Google is tight-lipped about its computing operations, but the company for the first time on Wednesday revealed the hardware at the core of its Internet might at a conference here about the increasingly prominent issue of data center efficiency.I am surprised that no one else has thought to put batteries on each server if it makes that big of a difference. Has no one seen a laptop computer before?
Google's big surprise: each server has its own 12-volt battery to supply power if there's a problem with the main source of electricity. The company also revealed for the first time that since 2005, its data centers have been composed of standard 1AAA shipping containers--each with 1,160 servers and a power consumption that can reach 250 kilowatts.
Typical data centers rely on large, centralized machines called uninterruptible power supplies (UPS)--essentially giant batteries that kick in when the main supply fails and before generators have time to kick in. Building the power supply into the server is cheaper and means costs are matched directly to the number of servers, Jai said.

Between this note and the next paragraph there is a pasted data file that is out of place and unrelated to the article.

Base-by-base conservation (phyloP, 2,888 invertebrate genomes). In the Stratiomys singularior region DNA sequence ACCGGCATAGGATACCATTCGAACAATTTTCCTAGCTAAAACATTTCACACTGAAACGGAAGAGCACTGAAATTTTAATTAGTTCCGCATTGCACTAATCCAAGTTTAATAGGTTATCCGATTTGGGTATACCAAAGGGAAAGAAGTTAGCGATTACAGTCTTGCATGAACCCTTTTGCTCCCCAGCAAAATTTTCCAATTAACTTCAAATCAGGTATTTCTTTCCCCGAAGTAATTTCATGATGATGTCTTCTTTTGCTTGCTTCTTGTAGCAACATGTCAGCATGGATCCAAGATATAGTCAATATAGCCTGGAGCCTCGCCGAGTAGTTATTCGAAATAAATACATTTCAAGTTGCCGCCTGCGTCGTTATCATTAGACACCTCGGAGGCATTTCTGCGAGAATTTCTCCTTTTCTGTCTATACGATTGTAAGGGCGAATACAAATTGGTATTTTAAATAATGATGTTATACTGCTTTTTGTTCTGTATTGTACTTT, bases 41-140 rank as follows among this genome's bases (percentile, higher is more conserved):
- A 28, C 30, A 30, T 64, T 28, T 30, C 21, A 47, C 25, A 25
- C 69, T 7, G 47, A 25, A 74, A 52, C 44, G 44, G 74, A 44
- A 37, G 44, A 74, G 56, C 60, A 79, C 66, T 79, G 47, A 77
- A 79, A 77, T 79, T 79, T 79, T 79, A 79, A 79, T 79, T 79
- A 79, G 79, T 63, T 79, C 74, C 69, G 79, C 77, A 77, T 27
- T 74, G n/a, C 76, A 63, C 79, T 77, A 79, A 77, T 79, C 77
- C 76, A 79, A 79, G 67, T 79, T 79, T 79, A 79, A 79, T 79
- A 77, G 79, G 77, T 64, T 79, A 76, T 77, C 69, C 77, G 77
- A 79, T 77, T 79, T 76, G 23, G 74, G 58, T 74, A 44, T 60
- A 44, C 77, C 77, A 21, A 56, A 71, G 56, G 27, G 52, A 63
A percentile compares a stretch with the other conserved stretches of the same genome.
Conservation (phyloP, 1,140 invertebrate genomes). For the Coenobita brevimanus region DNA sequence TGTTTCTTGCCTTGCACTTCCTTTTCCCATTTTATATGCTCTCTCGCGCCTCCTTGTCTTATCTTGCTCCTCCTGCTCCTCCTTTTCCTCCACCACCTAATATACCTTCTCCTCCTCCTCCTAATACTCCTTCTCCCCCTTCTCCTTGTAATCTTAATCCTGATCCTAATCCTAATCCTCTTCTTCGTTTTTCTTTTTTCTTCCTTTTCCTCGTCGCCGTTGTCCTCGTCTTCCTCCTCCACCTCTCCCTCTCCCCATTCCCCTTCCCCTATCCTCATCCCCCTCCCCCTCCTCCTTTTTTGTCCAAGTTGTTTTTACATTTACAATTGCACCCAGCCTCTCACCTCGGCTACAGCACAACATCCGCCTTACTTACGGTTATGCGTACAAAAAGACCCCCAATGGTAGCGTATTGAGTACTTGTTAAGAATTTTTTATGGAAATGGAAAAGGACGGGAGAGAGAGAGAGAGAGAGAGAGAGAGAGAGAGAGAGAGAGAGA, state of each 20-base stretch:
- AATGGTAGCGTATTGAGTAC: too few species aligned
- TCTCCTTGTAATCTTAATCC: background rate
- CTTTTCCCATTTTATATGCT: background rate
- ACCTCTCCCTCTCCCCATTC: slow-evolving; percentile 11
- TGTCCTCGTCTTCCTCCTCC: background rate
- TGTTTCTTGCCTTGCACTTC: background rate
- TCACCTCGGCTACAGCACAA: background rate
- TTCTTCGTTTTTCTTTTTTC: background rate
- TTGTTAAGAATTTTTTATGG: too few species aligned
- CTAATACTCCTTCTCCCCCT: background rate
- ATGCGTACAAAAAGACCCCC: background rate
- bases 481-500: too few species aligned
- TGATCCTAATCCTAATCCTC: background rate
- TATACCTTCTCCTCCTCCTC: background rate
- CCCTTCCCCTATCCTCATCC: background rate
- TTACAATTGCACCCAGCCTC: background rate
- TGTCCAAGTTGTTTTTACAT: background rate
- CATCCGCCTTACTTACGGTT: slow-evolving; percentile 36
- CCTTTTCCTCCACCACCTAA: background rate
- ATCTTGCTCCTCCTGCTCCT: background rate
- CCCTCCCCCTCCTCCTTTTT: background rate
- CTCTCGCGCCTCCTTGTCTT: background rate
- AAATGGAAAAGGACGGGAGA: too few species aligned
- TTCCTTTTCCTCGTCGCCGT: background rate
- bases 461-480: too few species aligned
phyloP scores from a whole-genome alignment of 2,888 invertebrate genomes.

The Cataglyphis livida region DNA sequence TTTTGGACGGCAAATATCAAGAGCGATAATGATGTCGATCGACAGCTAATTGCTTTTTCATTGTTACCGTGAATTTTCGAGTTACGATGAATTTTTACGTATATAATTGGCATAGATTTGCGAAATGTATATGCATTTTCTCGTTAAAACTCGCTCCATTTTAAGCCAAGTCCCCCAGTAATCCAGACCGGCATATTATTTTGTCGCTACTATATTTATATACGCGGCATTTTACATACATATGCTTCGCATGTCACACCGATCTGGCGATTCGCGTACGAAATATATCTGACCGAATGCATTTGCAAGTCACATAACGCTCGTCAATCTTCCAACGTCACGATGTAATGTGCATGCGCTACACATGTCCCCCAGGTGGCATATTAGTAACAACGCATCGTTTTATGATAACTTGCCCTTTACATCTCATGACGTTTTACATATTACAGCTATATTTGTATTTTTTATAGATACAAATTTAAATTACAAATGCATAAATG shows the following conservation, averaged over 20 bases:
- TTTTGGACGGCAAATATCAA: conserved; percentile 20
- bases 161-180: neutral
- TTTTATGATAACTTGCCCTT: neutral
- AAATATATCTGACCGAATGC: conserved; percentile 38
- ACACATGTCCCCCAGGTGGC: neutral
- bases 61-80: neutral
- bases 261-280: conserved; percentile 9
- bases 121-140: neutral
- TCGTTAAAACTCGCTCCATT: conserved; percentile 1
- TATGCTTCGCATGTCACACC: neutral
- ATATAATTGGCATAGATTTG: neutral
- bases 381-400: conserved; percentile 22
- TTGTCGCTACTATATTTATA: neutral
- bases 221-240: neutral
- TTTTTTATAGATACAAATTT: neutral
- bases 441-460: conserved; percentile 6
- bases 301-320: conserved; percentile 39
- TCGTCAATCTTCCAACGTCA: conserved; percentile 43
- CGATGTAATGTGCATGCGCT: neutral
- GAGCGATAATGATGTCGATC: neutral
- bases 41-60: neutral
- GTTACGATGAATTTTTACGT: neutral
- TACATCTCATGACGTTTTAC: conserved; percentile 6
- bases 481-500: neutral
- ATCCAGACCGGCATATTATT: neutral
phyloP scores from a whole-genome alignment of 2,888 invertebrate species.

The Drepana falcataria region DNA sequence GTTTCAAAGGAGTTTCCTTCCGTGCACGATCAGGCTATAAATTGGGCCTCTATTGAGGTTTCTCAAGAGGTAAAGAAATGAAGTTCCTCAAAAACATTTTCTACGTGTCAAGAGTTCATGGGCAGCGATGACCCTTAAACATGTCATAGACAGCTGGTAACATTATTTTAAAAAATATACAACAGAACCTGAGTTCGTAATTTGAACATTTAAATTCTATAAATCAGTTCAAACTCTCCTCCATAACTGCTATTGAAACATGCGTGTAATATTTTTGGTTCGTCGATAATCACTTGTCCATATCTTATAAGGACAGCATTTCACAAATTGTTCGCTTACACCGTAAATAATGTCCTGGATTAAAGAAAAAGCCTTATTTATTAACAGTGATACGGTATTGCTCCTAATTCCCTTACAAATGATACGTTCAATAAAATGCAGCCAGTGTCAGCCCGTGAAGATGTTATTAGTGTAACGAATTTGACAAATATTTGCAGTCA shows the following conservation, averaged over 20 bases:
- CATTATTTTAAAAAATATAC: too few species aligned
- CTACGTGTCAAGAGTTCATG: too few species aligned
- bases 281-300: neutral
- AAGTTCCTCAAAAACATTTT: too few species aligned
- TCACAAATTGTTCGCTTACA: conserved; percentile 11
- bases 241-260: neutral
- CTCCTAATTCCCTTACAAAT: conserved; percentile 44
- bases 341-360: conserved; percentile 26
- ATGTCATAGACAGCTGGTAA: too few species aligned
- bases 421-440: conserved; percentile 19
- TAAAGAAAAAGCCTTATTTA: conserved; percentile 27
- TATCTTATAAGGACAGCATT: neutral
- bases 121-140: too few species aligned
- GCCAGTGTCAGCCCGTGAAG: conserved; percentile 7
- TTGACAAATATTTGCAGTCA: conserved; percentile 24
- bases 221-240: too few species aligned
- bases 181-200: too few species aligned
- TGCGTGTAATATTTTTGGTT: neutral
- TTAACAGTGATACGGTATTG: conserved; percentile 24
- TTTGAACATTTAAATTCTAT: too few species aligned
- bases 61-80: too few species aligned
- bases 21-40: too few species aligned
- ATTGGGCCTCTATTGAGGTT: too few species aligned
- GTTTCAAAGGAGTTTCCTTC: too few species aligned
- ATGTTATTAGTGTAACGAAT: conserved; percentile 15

Efficiency is another financial factor. Large UPSs can reach 92 to 95 percent efficiency, meaning that a large amount of power is squandered. The server-mounted batteries do better, Jai said: "We were able to measure our actual usage to greater than 99.9 percent efficiency."
The Google server was 3.5 inches thick--2U, or 2 rack units, in data center parlance. It had two processors, two hard drives, and eight memory slots mounted on a motherboard built by Gigabyte. Google uses x86 processors from both AMD and Intel, Jai said, and Google uses the battery design on its network equipment, too.
Also check out this Youtube video from the presentation.